I’ve written about these issues before. You have to try teaching programming for yourself to see the tiny things that trip noobs up.

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          I expected graphics to be the reason OP thought QBasic was the way to go, but then it was never mentioned so it seemed like a much less compelling argument.

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          you end up having to deal with gem and rvm and pip and virtualenv and on and on and on and fucking on. In QBasic you type CIRCLE and hit F5.

          Racket can do just that.

          You have to try teaching programming for yourself to see the tiny things that trip noobs up.

          Racket is also made specifically for teaching.

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            True. The drawback of Racket: much as I hate people harping on lisp parentheses, they do hinder noobs. Also mentioned in my post linked above.

            But Racket also has Pyret. Which seems pretty nice, though I haven’t tried it.

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          And then VB6 made GUI’s about as easy. And like you said about QBasic, I’d click VB6, IDE loaded in a second, start project, type some code for the console thing if I wanted, press run, wait one second, results. Rinse repeat. The concept that mattered aside from speed is flow: the BASIC’s have a development flow that maximizes mental flow to keep people constantly moving. Pascal’s can do it, too, since they compile fast. Smalltalks and LISP on extreme end of it.

          The other advantage of BASIC’s are that they look like pseudocode people write down before actually coding. BASIC is so close to pseudocode that they can do the pseudocode in BASIC itself or barely do a translation step. In the Slashdot and other comments, I see the “it looks just like pseudocode!” response show up constantly among people that started with BASIC. Something that shouldn’t be ignored in language design at least for beginners. Probably also DSL or HLL designers, too, trying to keep things closer to the problem statement.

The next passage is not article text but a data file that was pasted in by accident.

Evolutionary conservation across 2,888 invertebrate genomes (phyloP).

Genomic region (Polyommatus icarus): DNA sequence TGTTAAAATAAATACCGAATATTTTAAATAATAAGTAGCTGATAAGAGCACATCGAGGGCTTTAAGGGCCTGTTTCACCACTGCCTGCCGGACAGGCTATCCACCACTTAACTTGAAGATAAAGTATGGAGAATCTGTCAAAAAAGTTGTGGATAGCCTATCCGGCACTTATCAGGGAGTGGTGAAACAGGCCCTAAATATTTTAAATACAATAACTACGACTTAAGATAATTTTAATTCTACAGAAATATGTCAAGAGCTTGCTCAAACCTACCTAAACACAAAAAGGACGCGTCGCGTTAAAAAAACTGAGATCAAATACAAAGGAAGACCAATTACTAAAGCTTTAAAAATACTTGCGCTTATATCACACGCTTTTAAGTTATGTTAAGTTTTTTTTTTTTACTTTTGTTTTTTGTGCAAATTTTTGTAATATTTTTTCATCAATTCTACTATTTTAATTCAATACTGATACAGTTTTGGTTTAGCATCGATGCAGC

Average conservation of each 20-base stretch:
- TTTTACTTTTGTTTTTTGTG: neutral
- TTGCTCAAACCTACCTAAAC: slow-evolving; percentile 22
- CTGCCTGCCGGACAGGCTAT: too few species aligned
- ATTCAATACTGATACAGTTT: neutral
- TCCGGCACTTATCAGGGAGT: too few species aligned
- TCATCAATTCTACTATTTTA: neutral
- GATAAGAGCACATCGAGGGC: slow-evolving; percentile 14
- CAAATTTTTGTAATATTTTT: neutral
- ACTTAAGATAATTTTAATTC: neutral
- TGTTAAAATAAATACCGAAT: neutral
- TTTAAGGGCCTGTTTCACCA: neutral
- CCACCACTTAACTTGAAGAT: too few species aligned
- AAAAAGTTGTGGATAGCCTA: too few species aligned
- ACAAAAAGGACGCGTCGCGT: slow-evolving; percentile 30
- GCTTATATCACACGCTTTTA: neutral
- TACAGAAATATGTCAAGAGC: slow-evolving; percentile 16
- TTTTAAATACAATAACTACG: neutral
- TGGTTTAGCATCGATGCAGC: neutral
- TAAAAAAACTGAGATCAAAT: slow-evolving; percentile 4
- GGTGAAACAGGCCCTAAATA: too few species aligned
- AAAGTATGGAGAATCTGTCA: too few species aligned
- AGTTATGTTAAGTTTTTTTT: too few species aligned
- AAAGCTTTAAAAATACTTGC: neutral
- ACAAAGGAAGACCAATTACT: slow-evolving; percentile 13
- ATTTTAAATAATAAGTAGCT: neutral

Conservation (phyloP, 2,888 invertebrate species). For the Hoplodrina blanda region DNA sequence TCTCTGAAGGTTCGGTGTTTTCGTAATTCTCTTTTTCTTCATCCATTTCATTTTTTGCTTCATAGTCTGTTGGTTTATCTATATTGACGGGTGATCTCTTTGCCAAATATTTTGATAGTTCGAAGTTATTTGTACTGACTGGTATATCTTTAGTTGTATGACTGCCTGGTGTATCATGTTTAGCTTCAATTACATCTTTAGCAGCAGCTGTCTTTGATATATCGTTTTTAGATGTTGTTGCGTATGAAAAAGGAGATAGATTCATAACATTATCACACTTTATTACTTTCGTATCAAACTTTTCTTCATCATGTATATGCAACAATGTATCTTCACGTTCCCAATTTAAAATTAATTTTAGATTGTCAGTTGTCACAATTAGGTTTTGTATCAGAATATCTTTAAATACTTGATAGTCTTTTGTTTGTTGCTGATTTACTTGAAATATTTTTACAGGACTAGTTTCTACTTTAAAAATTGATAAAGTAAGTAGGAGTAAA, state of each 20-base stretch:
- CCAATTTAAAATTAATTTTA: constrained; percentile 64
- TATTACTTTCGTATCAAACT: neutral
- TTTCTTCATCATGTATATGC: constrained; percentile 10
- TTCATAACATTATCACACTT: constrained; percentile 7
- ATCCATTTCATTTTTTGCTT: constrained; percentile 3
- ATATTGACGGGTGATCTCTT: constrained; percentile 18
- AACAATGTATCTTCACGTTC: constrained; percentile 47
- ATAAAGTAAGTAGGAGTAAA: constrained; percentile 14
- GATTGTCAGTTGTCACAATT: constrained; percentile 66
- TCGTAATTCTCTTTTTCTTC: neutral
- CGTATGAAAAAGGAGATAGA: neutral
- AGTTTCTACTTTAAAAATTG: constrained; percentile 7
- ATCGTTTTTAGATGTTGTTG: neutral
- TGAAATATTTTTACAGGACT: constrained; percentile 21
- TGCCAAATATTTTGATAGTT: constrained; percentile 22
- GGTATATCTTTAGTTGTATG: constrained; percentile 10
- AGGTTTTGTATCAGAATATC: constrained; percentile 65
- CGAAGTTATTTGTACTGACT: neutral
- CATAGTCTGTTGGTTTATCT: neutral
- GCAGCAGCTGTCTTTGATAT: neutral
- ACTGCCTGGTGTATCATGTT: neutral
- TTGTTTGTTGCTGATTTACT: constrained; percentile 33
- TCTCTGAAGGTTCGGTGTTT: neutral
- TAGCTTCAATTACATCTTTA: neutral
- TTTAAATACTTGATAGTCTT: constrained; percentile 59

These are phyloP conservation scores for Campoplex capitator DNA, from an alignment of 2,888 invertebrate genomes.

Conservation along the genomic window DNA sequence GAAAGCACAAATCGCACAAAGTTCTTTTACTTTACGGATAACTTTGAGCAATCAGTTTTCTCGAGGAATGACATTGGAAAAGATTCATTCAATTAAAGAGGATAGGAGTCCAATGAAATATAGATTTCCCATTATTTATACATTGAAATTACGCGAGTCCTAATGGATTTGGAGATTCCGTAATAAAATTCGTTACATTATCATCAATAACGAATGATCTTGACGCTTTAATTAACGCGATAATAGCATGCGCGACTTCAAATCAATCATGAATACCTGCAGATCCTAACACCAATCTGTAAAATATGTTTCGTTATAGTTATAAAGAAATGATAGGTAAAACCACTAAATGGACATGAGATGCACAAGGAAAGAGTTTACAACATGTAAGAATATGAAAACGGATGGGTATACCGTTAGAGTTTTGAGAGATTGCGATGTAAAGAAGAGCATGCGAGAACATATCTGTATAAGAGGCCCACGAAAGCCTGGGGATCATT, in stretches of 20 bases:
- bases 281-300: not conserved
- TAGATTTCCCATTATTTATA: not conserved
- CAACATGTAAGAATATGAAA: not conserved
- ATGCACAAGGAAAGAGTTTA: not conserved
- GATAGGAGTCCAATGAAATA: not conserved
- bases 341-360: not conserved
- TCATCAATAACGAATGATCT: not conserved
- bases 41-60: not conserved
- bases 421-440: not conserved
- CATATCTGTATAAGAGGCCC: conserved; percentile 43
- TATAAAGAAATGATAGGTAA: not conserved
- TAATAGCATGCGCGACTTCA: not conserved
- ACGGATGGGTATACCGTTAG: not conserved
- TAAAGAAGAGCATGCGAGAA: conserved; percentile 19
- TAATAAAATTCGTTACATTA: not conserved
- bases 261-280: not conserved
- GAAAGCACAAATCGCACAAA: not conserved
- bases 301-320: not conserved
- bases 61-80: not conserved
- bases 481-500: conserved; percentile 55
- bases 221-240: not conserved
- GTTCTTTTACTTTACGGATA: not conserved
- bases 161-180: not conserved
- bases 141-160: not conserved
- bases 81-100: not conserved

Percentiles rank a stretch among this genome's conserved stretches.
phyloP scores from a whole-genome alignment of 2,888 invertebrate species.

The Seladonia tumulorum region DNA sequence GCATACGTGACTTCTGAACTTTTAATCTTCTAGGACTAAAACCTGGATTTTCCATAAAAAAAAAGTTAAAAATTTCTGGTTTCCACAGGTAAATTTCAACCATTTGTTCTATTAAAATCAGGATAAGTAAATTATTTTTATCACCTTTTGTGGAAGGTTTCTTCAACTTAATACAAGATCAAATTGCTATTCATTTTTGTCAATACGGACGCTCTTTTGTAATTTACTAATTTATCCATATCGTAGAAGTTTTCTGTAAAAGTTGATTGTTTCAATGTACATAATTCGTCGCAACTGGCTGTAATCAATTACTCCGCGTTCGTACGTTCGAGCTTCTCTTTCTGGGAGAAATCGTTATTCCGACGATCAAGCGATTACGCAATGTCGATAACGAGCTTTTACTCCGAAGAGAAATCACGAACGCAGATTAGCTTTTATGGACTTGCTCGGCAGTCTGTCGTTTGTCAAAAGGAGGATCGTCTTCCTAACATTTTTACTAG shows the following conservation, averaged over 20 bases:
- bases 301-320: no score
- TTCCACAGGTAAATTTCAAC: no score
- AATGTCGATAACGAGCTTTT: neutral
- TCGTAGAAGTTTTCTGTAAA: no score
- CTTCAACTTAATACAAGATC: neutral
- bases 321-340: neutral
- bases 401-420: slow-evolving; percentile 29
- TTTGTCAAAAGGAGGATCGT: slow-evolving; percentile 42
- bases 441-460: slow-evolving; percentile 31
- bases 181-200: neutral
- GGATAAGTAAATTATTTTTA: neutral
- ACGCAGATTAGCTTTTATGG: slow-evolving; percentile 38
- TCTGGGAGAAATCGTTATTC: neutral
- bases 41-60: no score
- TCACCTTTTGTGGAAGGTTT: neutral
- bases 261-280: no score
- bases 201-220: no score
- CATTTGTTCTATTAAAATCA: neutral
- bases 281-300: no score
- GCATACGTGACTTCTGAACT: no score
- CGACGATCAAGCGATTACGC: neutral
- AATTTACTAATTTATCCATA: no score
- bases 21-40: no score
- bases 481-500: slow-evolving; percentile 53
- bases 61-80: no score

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      I’ve been working through some debugging books from the early 80s that are mainly about BASIC since that was the universal constant for home computers at the time. I’ve installed an Apple IIe emulator and have thrown myself back into the past.

      BASIC is so awful as a language it’s pretty amazing. The pure spaghetti it creates will astound you. Old versions have a limit of two characters for variable names. You have global scope and that’s about it. GOSUB barely counts as a subroutine. And it’s not even remotely portable if you do anything interesting. (QBasic does improve on this, but only so much.)

      And yet… it’s a blast. The whole computer is your IDE. Programs can be written and executed without the concept of a file. You don’t have to start anything to start doing something. More importantly, you’re not paralyzed with the notion that you must do something interesting because you have so little available to you. You really can keep it simple and get some joy from it.

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      My only regret today was to realize that in more than 30 years, we have not been able to come up with something better for our kids

      What about Scratch?

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  1. 30 years later, QBasic is still the best via jcs 7 years ago | 30 points | 10 comments